Five Tips for Writing an Accessible Ethnography

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So you’ve written a few journal articles, jumped through a tenure hoop or two (or given up and decided it doesn’t matter), and you are sifting through research from years of fieldwork, with a view to writing an ethnography. You want to write something engaging—something people will actually enjoy reading—so you set yourself the ultimate challenge: writing for undergraduates. You dust off the transcripts of interviews, stories collected along the way, recordings, videos, photos, and primary documents you’ve meticulously archived.

What to do now? What does it mean to be “accessible” or “engaging” or “designed for classroom use”? Here’s a short list of ways to start thinking about how to transform those good intentions and that mountain of research into a classroom ethnography.

  1. Give Thought to Good Design: There are a lot of ways to design an ethnography. You can organize your material around key themes (most common), key people (less common, but often very effective), places (especially good for multi-sited fieldwork), or key cultural practices. If you want your book to be used in an undergraduate classroom, you have to think like an instructor (not an author) and ask yourself how this book would actually be integrated into a course. What would make it compelling to assign? Is it the subject matter (sex, drugs, and rock & roll)? Is it what you have uncovered (the fact that mining and ecotourism are two sides of a similar coin)? Is it the way that it helps us understand other cultures and our own (cell phone use in Papua New Guinea)? Answering these questions early on will make the rest of the work relatively easy. Hint: Research some course syllabi to see how the target courses are taught, and try to figure out how to link your research to those key topics.
  2. Tell a Story: We all respond to stories—maybe it’s because it makes information digestible. One way to ensure a book will be read, and not just skimmed, is to create a narrative that tells a compelling story. Do you have a story to tell? What is that story? Why would people care about your story in a world where so many stories compete for their time? What’s the best way to have that story unfold? A good story establishes both relevance and interest, no matter how far away it may be located. A good story also often involves interesting characters, and includes a tension of sorts, a problem or dilemma that needs to be resolved.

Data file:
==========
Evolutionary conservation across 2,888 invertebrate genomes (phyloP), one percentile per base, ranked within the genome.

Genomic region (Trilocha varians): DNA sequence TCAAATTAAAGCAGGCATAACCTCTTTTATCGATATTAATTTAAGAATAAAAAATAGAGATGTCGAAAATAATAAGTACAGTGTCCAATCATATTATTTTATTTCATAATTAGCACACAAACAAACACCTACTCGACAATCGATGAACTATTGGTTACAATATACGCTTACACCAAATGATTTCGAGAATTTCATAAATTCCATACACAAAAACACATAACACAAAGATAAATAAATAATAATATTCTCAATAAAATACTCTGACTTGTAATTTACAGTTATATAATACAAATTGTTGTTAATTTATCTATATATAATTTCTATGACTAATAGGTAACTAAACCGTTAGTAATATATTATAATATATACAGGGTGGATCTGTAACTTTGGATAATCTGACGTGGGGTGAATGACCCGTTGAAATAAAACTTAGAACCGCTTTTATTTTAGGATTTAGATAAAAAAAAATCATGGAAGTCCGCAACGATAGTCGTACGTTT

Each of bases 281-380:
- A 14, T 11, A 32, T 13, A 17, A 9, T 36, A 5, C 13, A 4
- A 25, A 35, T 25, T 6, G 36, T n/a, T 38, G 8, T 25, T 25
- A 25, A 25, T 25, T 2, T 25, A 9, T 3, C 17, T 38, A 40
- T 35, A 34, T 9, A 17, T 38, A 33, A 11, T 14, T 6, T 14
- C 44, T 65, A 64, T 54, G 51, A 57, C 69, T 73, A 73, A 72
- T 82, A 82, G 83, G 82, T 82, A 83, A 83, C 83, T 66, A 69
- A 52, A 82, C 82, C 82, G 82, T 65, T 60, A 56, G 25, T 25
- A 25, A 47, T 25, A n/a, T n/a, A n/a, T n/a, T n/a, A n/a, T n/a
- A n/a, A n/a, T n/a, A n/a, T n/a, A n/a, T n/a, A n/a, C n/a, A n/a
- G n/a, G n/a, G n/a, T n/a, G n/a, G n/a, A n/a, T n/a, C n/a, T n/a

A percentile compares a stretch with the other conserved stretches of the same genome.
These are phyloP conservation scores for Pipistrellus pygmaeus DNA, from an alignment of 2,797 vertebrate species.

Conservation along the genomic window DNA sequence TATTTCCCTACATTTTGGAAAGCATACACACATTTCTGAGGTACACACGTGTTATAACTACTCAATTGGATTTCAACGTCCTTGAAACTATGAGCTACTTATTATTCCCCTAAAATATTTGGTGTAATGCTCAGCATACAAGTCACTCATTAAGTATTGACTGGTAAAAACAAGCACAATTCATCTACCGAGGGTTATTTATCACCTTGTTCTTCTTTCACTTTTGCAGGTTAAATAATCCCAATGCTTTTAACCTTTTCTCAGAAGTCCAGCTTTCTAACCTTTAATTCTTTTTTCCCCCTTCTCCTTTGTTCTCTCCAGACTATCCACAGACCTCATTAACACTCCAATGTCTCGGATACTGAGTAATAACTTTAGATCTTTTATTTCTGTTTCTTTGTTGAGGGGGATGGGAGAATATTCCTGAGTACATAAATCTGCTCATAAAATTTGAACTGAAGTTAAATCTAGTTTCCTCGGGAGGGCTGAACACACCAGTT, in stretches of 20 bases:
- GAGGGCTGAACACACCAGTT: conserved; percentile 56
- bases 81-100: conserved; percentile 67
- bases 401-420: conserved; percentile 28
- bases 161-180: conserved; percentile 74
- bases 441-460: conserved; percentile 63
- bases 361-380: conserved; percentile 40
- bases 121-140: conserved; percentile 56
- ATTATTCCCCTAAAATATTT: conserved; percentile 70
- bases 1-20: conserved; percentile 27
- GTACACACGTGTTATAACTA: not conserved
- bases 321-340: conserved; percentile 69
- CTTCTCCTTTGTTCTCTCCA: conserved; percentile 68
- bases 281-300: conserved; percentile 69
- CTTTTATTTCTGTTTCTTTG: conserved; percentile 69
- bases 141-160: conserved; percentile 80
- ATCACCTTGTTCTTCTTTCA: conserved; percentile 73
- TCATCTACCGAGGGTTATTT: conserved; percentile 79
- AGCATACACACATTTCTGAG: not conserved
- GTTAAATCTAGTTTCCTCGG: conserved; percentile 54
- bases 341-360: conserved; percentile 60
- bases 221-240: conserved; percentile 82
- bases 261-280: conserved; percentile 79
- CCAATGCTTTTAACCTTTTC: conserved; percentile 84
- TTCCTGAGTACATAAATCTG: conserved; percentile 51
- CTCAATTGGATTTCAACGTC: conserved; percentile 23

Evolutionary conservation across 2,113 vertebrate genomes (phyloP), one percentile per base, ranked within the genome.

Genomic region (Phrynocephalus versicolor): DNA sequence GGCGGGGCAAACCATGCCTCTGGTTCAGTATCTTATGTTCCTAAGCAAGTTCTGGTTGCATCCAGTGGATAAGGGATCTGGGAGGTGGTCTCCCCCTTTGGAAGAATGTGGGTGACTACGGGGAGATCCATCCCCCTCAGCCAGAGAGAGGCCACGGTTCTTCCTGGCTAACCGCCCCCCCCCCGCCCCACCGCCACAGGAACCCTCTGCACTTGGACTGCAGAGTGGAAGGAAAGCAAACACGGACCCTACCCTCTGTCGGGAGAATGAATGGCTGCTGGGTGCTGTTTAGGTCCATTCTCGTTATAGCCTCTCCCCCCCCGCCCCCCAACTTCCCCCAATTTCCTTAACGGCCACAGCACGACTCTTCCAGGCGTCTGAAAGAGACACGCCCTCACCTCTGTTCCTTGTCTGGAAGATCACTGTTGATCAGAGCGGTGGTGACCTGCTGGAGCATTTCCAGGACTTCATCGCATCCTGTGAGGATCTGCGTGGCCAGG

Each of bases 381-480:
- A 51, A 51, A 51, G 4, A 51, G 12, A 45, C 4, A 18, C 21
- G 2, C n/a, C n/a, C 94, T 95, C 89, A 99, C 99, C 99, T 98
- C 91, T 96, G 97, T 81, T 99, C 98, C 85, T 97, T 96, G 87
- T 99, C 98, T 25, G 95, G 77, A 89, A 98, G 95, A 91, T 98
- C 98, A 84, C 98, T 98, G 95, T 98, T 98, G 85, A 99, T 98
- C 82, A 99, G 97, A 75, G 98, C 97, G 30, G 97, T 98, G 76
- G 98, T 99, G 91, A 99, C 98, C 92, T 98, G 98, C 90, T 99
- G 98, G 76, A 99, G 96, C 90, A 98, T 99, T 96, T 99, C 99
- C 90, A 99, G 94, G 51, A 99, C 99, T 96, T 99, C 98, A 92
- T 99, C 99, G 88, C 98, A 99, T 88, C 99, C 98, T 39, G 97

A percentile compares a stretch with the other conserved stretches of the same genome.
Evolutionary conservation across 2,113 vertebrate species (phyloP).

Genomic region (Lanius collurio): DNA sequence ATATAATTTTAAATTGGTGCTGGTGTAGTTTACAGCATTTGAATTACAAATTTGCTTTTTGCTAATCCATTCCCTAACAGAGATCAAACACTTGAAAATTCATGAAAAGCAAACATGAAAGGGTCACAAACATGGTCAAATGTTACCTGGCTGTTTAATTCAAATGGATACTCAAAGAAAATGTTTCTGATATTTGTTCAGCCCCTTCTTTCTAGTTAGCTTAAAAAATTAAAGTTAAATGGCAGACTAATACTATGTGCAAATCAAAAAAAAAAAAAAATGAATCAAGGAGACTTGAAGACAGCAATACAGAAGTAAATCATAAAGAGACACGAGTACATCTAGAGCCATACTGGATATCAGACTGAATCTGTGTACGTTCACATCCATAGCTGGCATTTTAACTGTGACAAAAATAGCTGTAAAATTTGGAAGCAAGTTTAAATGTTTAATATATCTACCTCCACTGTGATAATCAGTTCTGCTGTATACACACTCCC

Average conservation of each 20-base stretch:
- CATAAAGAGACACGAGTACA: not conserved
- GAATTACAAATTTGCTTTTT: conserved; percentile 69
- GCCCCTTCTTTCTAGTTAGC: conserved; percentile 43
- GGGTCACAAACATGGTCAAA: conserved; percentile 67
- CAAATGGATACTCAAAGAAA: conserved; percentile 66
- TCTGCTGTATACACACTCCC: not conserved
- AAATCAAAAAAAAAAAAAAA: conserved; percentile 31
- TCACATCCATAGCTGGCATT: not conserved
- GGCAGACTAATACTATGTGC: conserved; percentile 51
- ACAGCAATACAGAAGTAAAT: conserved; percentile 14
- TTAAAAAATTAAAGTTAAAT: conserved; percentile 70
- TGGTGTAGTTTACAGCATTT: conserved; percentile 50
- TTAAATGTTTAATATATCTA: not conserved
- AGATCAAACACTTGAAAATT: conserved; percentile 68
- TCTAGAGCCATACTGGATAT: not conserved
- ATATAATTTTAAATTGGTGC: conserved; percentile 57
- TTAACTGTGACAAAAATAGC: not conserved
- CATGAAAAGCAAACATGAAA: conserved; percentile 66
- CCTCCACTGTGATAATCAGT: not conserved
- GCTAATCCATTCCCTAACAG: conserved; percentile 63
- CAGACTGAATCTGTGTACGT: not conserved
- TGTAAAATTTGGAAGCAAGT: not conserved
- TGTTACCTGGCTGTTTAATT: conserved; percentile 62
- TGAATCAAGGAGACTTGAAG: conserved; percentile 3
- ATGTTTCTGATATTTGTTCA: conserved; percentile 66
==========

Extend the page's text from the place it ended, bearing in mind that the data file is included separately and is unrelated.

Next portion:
3. Establish a Connection: Ethnographies that are designed for introductory-level students can often be used in upper-year courses, but the reverse is rarely true; that is, ethnographies written for upper-year and graduate students aren’t usually accessible enough for introductory-level courses. Despite what you may think, accessible doesn’t mean shying away from sophisticated concepts—but it might mean taking more time to establish connection, context, and background. Using personal examples, or inserting yourself into the story early on, is an important way of establishing a connection with your reader. Moving from there to sophisticated concepts takes time. What does the reader need to know? How does what you are telling them resonate with their own lives? Can you anticipate their questions and answer them before they get frustrated? Can you check in with them at points to remind them of important themes/concepts already raised? And how do you do this without losing their interest? Establishing a strong connection creates trust on the part of the reader; if they trust you, they will follow.
  4. Be Brief: We all know that monographs have been shrinking in size for years now. Most are now in the 200-page range. If you want a book to work in introductory-level anthropology courses, however, you need to start thinking about going even shorter. Something in the range of 50-60,000 words or 125-150 pages should be your target length. It’s a challenge, but the benefit of limits is that it forces both focus and creativity. What is really important? Try to narrow your list of 10 to a list of 3. What is the story you want to tell, and how quickly can you tell it without sacrificing richness?
  5. Think Outside and Inside the Book: Ethnography remains an important form to disseminate anthropological fieldwork, and it is certainly a form worth preserving and teaching to students. However, that doesn’t preclude some creative thinking about how we might use multimedia elements to both enhance and supplement the book. Is there a way to use audio, visual, or interactive digital technology effectively? Does that material serve an important purpose or is it window dressing? Are there assignments or activities that might supplement the book to help engage students and extend their knowledge? Are there primary documents that lend themselves to helping students both learn how to analyze research and experience that research in a different way? There is endless opportunity for creativity here. The more these forms help the reader engage with the book (and not just become an experience very separate from it), the more students will learn about the value of using variety of media to disseminate research.

Anne Brackenbury, Anthropology Editor

 

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